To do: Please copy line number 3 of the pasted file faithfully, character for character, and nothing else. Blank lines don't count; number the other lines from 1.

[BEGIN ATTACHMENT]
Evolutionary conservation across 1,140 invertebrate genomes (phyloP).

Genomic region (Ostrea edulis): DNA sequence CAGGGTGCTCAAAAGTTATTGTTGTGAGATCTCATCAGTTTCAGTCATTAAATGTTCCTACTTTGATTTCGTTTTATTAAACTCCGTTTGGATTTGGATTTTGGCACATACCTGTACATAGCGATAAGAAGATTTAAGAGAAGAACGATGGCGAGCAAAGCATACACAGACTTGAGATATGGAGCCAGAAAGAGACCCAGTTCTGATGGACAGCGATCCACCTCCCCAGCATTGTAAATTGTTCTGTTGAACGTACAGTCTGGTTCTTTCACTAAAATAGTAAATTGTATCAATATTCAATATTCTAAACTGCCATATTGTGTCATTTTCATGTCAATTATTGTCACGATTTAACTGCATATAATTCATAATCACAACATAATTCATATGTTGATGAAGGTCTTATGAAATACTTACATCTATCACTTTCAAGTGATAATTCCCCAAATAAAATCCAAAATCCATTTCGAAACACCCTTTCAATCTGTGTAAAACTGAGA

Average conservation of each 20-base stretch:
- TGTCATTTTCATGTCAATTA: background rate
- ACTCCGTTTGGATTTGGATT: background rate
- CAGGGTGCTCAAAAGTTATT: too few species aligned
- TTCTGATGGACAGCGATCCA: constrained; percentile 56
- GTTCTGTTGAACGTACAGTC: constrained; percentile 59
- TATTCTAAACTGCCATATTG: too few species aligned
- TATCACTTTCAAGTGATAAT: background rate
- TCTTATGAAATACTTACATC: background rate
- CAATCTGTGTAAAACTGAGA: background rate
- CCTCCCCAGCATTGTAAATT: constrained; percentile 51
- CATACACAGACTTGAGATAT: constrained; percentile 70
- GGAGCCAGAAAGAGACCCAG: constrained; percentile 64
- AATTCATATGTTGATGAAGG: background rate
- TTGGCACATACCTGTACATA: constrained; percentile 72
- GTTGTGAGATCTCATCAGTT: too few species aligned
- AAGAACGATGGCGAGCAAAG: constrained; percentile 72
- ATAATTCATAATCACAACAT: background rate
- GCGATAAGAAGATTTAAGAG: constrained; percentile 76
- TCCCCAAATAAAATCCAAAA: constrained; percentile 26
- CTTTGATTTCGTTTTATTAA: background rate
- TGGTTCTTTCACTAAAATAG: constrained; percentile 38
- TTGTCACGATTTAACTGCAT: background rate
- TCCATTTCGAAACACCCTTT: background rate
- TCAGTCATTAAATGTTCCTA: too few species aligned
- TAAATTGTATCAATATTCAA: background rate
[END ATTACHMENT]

Average conservation of each 20-base stretch: